Although he probably was not oftener in the wrong than she was, in the little disagreements which sometimes troubled his married state, during which, he owned to me, that the gloomy irritability of his existence was more painful to him than ever, he might very naturally, after her death, be tenderly disposed to charge himself with slight omissions and offences, the sense of which would give him much uneasiness.
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This quote is linked to the event - Losing a Spouse
Source Notes: Life of Johnson ("17 March 1752") (1791). Boswell describes Johnson's distress after losing his wife.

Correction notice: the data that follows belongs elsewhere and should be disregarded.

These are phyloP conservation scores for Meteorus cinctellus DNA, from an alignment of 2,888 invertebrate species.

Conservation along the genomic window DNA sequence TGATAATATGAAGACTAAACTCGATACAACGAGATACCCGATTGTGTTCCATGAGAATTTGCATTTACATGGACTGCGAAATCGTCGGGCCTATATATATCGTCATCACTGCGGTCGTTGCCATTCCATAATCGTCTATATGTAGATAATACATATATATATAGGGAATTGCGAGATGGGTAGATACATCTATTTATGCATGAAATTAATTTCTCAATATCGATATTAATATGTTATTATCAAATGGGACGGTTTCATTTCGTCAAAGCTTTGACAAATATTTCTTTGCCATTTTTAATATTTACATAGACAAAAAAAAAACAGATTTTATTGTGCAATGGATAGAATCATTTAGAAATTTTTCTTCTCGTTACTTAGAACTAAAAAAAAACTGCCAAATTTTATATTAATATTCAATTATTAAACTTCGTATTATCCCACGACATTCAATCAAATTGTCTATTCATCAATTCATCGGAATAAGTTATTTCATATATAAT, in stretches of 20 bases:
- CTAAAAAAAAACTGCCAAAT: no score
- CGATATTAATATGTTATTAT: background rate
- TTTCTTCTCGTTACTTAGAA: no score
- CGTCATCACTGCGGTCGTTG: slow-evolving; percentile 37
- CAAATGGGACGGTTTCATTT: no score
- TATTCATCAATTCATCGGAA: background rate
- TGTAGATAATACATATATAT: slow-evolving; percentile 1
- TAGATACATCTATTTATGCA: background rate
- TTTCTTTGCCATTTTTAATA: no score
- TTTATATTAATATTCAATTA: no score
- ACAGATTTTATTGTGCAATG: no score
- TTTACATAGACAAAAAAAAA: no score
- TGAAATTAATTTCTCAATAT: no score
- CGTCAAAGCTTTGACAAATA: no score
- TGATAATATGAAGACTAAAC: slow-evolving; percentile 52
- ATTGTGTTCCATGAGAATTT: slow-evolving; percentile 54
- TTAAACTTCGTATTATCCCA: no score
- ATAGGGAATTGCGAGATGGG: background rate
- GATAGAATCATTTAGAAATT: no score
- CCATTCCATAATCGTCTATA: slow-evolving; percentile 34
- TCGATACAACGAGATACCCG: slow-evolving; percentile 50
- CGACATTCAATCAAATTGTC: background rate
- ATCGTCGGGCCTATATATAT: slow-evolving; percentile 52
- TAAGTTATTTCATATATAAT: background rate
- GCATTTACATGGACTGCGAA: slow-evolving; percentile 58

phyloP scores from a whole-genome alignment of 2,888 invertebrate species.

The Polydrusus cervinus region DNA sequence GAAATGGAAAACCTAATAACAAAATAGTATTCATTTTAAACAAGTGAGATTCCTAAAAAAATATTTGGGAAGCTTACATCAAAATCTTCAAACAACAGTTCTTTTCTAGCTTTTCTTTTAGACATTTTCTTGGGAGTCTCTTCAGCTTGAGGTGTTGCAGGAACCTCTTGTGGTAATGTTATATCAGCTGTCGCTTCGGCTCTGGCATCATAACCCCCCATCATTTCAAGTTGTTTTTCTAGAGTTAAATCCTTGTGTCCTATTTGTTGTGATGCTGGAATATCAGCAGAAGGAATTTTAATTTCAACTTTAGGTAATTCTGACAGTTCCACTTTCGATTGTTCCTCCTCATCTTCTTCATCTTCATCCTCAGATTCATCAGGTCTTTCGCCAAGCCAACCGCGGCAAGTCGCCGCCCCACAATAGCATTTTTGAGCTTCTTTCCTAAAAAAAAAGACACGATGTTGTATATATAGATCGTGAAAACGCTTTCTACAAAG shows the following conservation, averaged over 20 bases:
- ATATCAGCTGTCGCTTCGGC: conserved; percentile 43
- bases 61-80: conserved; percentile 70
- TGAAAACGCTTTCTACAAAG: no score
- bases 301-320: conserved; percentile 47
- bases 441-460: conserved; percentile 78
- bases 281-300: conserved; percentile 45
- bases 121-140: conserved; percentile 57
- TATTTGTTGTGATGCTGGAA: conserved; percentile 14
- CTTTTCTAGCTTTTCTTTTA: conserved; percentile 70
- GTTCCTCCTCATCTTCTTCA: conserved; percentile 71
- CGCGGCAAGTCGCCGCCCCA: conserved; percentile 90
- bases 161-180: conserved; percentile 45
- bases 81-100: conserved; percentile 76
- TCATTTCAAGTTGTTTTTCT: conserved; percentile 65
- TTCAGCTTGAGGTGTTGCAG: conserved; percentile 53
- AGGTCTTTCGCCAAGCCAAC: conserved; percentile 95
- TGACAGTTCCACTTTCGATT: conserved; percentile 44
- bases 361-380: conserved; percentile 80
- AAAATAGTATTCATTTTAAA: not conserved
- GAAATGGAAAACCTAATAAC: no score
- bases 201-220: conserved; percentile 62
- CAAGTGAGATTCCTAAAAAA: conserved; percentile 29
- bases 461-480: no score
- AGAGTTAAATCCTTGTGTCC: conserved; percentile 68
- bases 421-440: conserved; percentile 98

James Boswell (October 29, 1740 - May 19, 1795) was a lawyer, diarist, and author born in Edinburgh, Scotland. He was the eldest son of a judge, Alexander Boswell of Auchinleck, Lord Auchinleck. He is best known as the biographer of Samuel Johnson. His name has passed into the English language as a term (Boswell, Boswellian, Boswellism) for a constant companion and observer.
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